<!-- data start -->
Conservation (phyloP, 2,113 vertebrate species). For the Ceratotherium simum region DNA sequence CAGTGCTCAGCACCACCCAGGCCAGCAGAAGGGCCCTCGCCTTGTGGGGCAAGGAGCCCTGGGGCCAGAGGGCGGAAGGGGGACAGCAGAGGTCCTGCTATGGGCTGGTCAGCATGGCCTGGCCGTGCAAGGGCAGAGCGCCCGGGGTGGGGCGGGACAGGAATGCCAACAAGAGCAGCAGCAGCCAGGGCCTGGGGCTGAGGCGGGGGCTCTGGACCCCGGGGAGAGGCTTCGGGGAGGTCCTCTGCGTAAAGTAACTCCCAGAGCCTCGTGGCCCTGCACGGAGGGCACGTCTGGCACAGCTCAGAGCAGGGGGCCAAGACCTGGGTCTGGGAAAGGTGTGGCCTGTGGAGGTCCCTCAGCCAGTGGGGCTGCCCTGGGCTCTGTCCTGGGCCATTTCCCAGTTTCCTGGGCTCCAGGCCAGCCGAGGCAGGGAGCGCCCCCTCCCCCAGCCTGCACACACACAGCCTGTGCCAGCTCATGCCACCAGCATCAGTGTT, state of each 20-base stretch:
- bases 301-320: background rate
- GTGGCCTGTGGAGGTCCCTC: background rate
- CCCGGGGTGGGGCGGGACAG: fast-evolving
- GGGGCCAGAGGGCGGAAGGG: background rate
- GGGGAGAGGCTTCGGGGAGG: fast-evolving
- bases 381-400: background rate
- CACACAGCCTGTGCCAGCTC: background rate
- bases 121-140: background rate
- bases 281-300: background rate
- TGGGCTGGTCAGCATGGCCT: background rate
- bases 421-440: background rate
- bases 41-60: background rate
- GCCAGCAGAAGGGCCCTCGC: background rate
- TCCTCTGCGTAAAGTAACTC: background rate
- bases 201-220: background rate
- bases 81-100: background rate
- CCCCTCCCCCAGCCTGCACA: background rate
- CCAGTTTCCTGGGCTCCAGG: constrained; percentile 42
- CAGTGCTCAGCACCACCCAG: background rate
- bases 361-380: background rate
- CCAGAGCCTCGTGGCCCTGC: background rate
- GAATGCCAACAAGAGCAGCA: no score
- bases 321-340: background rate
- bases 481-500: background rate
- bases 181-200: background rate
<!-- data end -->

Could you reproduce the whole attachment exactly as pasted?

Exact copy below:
Conservation (phyloP, 2,113 vertebrate species). For the Ceratotherium simum region DNA sequence CAGTGCTCAGCACCACCCAGGCCAGCAGAAGGGCCCTCGCCTTGTGGGGCAAGGAGCCCTGGGGCCAGAGGGCGGAAGGGGGACAGCAGAGGTCCTGCTATGGGCTGGTCAGCATGGCCTGGCCGTGCAAGGGCAGAGCGCCCGGGGTGGGGCGGGACAGGAATGCCAACAAGAGCAGCAGCAGCCAGGGCCTGGGGCTGAGGCGGGGGCTCTGGACCCCGGGGAGAGGCTTCGGGGAGGTCCTCTGCGTAAAGTAACTCCCAGAGCCTCGTGGCCCTGCACGGAGGGCACGTCTGGCACAGCTCAGAGCAGGGGGCCAAGACCTGGGTCTGGGAAAGGTGTGGCCTGTGGAGGTCCCTCAGCCAGTGGGGCTGCCCTGGGCTCTGTCCTGGGCCATTTCCCAGTTTCCTGGGCTCCAGGCCAGCCGAGGCAGGGAGCGCCCCCTCCCCCAGCCTGCACACACACAGCCTGTGCCAGCTCATGCCACCAGCATCAGTGTT, state of each 20-base stretch:
- bases 301-320: background rate
- GTGGCCTGTGGAGGTCCCTC: background rate
- CCCGGGGTGGGGCGGGACAG: fast-evolving
- GGGGCCAGAGGGCGGAAGGG: background rate
- GGGGAGAGGCTTCGGGGAGG: fast-evolving
- bases 381-400: background rate
- CACACAGCCTGTGCCAGCTC: background rate
- bases 121-140: background rate
- bases 281-300: background rate
- TGGGCTGGTCAGCATGGCCT: background rate
- bases 421-440: background rate
- bases 41-60: background rate
- GCCAGCAGAAGGGCCCTCGC: background rate
- TCCTCTGCGTAAAGTAACTC: background rate
- bases 201-220: background rate
- bases 81-100: background rate
- CCCCTCCCCCAGCCTGCACA: background rate
- CCAGTTTCCTGGGCTCCAGG: constrained; percentile 42
- CAGTGCTCAGCACCACCCAG: background rate
- bases 361-380: background rate
- CCAGAGCCTCGTGGCCCTGC: background rate
- GAATGCCAACAAGAGCAGCA: no score
- bases 321-340: background rate
- bases 481-500: background rate
- bases 181-200: background rate